Lately, there has been a lot of talk about news sites shutting down their comments sections, since readers’ contributions are often too obtrusive (read Mathew Ingrams excellent post about this).
Here in Amsterdam, we sincerely regret these developments, since we believe that modern journalists shouldn’t see their readers as a passive group of annoying followers. Instead, they should regard readers as a potential gold mine of expert information. That’s why, at De Correspondent, we encourage our journalists to act as conversation leaders and our members as expert contributors.
At De Correspondent, we owe our very existence to our members, since we launched our Dutch ad-free journalism platform after raising a total of 1.7 million dollars with a world record breaking crowd-funding campaign. We encourage our correspondents — who all have their own niche — to tell the stories that they feel are important, instead of just following the hype cycle of the news.
By doing this, we try to go from ‘news’ to ‘new’.
These ‘new’ insights do not only come from our correspondents setting their own news agenda. No, lots of insights are shared with us by our members. This makes sense, since a thousand school teachers who read De Correspondent together know more than just one Education correspondent.
And we’re just getting started. Here’s how we’re trying to turn our correspondents into conversation leaders and our members into expert contributors.
1. We don’t call them ‘comments’, we prefer ‘contributions’
Instead of asking for their opinions, we ask our readers to share their ‘experience and knowledge’. And we don’t say ‘comments’, we prefer ‘contributions.’ This may seem like a minor detail, but the first step to great reader contributions is an articulation of your expectations.
2. Only members can contribute (under their real names)
Only members can freely navigate our website and share our articles. A membership costs 60 euros (around 80 dollars) a year. When you become a member, you can see the reader contributions and you’re able to contribute as well.
It’s not possible to change your name into a nickname. If you’d like to contribute anonymously, you can send an email to the correspondent. Still not anonymous enough? Use the PGP-key of the journalist to get in touch.
3. We don’t allow search engines to index contributions
Quite a few members have requested to ‘hide’ their contributions from Google and other search engines, so they can write freely without the fear of being followed by their contributions for the rest of their lives. We have honored this request.
4. Members can share an ‘expertise title’
When writing a contribution, members can specify their authority or expertise by adding a short bio:
5. We have different knowledge entry levels for articles
Our correspondents can publish two kinds of articles:
- Articles, podcasts or documentaries that are suitable for every member, regardless of their interests or level of expertise;
- Shorter updates that we only show to members who have chosen to follow the specific correspondent. If members are following a correspondent, we can safely assume they know more about the correspondent’s niche, or are willing to learn more about it.
By making this difference, it becomes more attractive for experts to share their knowledge, since the updates and discussions will be more in-depth than the articles that are meant for a general audience.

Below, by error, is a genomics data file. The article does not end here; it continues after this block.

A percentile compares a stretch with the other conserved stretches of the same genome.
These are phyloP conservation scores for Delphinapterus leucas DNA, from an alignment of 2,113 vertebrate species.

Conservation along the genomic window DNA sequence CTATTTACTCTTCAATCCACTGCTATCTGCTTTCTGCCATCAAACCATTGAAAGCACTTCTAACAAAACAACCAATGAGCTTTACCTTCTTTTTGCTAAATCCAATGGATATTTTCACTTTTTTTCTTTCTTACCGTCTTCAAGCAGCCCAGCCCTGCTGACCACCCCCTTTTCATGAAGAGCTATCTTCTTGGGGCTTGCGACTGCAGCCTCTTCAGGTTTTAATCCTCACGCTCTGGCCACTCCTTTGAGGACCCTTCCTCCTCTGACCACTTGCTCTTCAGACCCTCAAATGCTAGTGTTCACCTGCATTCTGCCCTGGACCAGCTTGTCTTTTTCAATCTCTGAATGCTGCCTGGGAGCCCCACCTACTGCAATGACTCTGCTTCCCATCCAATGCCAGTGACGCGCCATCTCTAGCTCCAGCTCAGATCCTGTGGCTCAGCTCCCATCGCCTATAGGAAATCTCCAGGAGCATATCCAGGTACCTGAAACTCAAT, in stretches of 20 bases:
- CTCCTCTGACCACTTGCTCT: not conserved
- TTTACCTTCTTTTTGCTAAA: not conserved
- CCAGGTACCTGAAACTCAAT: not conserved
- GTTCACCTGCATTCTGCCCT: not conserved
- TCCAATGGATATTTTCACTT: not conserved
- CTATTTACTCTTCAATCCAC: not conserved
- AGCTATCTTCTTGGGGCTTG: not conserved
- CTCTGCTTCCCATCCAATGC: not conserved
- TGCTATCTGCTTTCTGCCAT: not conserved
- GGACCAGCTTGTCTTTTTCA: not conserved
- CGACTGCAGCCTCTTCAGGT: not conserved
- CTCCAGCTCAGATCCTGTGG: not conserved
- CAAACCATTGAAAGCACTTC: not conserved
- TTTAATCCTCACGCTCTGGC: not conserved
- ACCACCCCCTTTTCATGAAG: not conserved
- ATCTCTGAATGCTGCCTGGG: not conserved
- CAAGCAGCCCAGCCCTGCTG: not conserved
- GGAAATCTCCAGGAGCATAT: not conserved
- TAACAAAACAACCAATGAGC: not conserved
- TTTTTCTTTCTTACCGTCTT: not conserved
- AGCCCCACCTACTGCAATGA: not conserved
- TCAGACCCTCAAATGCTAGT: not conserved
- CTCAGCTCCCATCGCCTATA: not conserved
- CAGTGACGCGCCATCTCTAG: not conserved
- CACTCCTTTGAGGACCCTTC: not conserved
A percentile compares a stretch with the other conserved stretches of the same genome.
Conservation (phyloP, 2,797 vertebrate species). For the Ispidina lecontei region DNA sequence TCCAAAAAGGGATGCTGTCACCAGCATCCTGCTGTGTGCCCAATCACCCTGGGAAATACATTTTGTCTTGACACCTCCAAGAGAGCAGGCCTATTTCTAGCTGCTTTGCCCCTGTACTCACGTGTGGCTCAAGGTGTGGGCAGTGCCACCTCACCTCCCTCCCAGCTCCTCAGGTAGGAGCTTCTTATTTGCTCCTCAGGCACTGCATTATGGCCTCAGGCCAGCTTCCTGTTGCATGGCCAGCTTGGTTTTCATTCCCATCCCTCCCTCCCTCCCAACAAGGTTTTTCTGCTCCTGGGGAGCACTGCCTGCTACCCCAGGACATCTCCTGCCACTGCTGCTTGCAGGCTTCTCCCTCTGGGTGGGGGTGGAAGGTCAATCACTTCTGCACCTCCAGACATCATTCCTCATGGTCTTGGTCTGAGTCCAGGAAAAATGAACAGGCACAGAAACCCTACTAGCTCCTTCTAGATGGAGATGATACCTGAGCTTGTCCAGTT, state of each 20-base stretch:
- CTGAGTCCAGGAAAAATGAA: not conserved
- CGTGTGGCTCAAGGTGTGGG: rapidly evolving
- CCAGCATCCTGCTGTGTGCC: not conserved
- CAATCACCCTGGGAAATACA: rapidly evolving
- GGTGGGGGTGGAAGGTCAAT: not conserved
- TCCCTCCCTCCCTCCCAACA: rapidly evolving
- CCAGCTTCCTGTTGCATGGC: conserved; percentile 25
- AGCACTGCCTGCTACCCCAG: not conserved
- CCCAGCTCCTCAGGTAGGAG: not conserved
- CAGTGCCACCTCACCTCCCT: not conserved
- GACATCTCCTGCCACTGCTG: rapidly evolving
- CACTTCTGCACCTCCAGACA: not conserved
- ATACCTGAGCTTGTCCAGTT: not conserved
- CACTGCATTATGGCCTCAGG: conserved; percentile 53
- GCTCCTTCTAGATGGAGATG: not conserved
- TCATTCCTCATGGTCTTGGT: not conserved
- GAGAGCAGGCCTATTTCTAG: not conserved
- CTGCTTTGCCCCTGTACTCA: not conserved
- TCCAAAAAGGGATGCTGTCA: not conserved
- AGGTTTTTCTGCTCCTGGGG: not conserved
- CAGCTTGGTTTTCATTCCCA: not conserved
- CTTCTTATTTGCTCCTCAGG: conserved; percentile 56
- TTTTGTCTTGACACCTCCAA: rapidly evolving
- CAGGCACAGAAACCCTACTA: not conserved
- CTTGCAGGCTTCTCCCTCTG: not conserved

6. We end every article with a question to our members
In our custom-built editor Respondens, we have a special field called ‘Oproep’ (which translates to ‘Call-up’). Correspondents can use that field to make explicit what they would like to know from their readers. The call shows up underneath the article and steers the contributions in the direction the correspondent finds journalistically most relevant.
7. We invite members to write guests articles
We continuously invite our members to write guest posts. For example, our Progress correspondent Rutger Bregman aims at solving all the world’s problems. He writes about such revolutionary ideas as giving free money to everyone (read a translation), introducing a fifteen hour work week and opening up all the country’s borders.
A PhD student in the Philosophy of Law had a problem with that last post. She argued that our correspondent didn’t account for the social and cultural dimensions of immigration and integration.
Bregman then invited her to write a guest post, which he introduced with a short explanation:
8. We’re building world’s greatest Rolodex
We’re currently involved in an experiment. Our correspondents can highlight great contributions by tagging the author as an ‘expert’. We don’t show this on the front end of the website, but we do collect the data to see whether our correspondents can build the world’s greatest Rolodex. Eventually we might give members who have been tagged as experts multiple times some sort of badge, or highlight their contributions.
Or we’ll just invite them to become a correspondent too.
9. It starts with the right attitude
We’ve just released a new version of De Correspondent, which contains a lot of the features I’ve just mentioned. Since our launch on September 30th, 2013, our correspondents have always replied to great contributions and invited members to participate. Eventually, that led to these improvements.
So it starts with the right attitude. Technology follows. If you’re a journalist and you don’t have a custom-built CMS like Respondens at your disposal, you can still start experimenting with the means you already have.
Journalists are great at selecting and presenting information. With online media allowing readers to talk back, they should also become great conversation leaders.
To conclude, here’s a Dutch video with English captions in which I explain our mission: